Spring has sprung. Well… almost. There’s no better time than the present to freshen up your store for yourself, and for your customers. Having a great retail display can make all the difference. The way you display products and organize your store can be the difference between stellar sales or a deadbeat season. So, let’s take this opportunity to go back to our merchandising basics.
What is Merchandising?
Merchandising is how you promote retail goods inside your store including display features, design, packaging, lighting, pricing, and more. Think of it this way: when you receive a shipment of products — what is the first thing that you do? Take them out of the box. Why? Your customers need to see the products in order to buy them. Of course you’re not going to place your box of products on the floor and call it a day.
The very basic elements of retail merchandising are things any store owner would do instinctively. However, there is a lot of psychology and testing that goes into developing advanced merchandising strategies. But, it all comes back to the idea of making your products visible, accessible, and desirable.
Merchandising Terms to Know
Before we get into strategy, let’s break down some essential merchandising and general retail terms to know.
Action Alley. Sales area of the store that has wider aisles and typically separates different departments. Action alleys are generally found in larger stores and typically highlight promotions and discounts.
ASP. Average Selling Price. Refers to the average amount customers pay for a certain product over time.
Case Cards. Custom printed signage that is placed between cases of a particular product to help promote it. Typically used with energy drinks and alcoholic beverages.
Cash Wrap. Also known as your checkout counter, or register, the cash wrap is where customers go to pay for their merchandise. Cash wrap is important for merchandising because it is an optimal space for displaying impulse purchases.
Color Blocking. Also known as color breaking, color blocking is a merchandising technique that arrange products by color, usually in verticals.
Cross Merchandising. Cross merchandising is the practice of displaying products from different categories together with the goal of increasing revenue and add-on sales. For example, displaying batteries with electronic toys, bread at the deli counter, and gum with cigarettes.
Dead Inventory. Also known as dead stock, dead inventory are products that are simply not selling, and are often removed from the sales floor because they are outdated.
Endcap. Endcap is a product display that’s placed at the end of an aisle. Endcaps usually contain promotions or showcase a popular product.
Endless Aisle. Refers to the practice of using an in-store kiosk to let customers browse items that are out-of-stock, but available online or at another store. Endless aisles are usually used by chain stores or retailers that also sell online.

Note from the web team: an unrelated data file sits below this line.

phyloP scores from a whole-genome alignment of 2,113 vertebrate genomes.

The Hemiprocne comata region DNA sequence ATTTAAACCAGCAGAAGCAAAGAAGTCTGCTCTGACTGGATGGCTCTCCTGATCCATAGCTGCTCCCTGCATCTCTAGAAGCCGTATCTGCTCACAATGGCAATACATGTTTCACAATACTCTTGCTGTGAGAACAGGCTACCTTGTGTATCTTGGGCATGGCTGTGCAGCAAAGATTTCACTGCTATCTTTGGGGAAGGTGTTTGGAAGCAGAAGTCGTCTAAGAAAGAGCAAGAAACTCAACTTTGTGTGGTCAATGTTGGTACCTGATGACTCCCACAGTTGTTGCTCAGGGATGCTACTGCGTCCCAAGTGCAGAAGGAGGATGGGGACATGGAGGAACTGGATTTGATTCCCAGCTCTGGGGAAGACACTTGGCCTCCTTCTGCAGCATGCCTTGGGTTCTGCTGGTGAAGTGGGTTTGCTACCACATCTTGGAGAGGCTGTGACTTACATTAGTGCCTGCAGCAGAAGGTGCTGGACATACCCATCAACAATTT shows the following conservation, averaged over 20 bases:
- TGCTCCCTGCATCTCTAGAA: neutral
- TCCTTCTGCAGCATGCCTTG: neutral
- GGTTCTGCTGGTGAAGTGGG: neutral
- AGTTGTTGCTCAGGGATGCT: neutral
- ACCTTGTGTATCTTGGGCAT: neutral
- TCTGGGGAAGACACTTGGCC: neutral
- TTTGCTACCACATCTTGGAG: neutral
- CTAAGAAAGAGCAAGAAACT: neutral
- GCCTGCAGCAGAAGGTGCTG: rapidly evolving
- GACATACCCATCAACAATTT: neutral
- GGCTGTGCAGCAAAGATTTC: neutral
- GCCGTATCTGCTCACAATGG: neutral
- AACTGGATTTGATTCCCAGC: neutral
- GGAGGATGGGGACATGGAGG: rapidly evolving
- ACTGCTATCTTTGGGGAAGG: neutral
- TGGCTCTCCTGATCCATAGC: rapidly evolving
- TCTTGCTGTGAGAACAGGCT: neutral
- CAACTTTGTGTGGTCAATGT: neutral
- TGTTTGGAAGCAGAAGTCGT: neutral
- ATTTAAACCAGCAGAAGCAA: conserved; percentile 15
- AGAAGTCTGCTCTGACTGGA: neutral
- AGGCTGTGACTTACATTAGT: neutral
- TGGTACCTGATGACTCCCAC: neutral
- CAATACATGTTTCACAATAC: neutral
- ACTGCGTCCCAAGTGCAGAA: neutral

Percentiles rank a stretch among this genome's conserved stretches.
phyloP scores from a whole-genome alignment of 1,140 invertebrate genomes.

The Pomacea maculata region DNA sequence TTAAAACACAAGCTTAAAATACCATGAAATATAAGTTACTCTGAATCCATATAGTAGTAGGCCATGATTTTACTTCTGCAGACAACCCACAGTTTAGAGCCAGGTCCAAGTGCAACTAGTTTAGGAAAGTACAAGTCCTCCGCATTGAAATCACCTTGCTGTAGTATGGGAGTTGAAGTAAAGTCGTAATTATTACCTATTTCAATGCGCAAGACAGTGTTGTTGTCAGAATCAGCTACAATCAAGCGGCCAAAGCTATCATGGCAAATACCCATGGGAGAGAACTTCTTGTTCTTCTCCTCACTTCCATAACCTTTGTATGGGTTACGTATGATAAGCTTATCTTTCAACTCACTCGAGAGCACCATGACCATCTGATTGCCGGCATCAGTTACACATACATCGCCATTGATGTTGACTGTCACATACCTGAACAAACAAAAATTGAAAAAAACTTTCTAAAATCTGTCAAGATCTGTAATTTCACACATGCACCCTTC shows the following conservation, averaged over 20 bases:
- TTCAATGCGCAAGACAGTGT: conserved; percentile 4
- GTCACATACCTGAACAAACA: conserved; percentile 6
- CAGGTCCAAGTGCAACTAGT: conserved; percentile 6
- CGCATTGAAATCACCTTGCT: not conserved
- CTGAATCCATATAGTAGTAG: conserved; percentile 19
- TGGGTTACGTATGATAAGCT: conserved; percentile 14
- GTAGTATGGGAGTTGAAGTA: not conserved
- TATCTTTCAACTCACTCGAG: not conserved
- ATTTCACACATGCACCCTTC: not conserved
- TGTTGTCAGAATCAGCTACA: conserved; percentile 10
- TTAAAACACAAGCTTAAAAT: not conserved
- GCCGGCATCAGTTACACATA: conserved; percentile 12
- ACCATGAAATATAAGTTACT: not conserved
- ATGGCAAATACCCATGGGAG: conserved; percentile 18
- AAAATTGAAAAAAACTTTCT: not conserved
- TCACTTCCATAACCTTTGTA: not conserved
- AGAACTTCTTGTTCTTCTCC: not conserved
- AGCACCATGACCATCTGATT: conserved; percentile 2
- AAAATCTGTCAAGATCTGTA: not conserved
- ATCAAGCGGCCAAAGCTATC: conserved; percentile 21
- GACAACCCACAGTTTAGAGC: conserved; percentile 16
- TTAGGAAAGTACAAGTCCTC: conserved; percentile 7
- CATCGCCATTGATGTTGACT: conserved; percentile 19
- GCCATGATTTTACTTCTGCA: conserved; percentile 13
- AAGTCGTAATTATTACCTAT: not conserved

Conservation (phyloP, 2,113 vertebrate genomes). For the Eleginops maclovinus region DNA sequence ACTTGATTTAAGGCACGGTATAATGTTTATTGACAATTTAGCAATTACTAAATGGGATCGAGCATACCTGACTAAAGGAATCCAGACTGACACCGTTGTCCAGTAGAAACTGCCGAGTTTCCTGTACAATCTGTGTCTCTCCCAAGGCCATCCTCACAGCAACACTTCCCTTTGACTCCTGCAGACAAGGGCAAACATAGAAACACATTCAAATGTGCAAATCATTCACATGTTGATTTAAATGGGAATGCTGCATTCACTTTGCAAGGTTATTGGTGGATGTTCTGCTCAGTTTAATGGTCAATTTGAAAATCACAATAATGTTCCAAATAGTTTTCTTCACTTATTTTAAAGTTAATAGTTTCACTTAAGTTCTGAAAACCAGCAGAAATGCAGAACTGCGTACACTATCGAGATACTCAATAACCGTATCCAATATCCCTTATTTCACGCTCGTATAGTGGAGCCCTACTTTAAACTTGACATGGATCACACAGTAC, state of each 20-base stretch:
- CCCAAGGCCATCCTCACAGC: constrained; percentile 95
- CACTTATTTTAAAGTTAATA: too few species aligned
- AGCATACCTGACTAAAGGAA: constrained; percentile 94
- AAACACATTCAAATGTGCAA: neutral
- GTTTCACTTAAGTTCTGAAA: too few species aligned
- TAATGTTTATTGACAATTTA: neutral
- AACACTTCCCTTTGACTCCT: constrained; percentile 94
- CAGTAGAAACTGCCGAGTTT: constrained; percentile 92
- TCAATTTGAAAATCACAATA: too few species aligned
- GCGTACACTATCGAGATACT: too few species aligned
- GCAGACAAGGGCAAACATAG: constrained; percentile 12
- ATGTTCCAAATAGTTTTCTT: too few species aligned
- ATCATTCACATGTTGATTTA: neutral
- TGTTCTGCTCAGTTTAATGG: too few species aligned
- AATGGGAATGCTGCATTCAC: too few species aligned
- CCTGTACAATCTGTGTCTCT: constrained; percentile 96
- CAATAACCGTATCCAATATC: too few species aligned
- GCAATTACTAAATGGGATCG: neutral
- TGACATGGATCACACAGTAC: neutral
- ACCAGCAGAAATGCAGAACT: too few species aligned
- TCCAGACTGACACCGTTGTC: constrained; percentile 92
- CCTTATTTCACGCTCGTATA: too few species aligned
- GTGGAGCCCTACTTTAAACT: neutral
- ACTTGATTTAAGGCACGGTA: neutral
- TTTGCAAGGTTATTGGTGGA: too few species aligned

Inventory Turnover. Refers to how many times during a certain calendar period you sell and subsequently replace a product. This metric is used to help inform purchasing and merchandising decisions.
Keystone Pricing. Keystone pricing is when a storeowner sets the retail price of an item as double the wholesale price they paid for it, giving the store owner a 50% gross margin.
Loss Leader. A loss leader is a product that is sold at a price so low that the retailers actually loses money. Retailers sell loss leaders to attract new customers, such as when a store is first opening or expanding into a new product category. The idea is that these new customers will also buy other products that will make up the revenue from loss leaders.
Open-to-Buy. Open-to-buy is the amount amount left in your budget for purchasing products during a certain time period. In other words, how much product can you buy right now without getting into trouble?
Planogram. A planogram is a diagram that shows where and how specific products should be placed to maximise retail sales. These are typically used by large retailers with multiple locations for a season change or product launch.
Pop-Up. A pop-up, pop up store or flash retailing is opening up a short-term retail space or market. Pop ups can be one brand or multiple brands working together.
Pop-In. A pop-in store is similar to a pop-up shop. But, for a pop-in one brand opens a temporary display inside a larger store.
Point-of-Sale (POS). Point-of-sale is the time and place a retail transaction takes place. More colloquially, point-of-sale can also refer to your checkout area and the technology you use to process sales, like a POS system.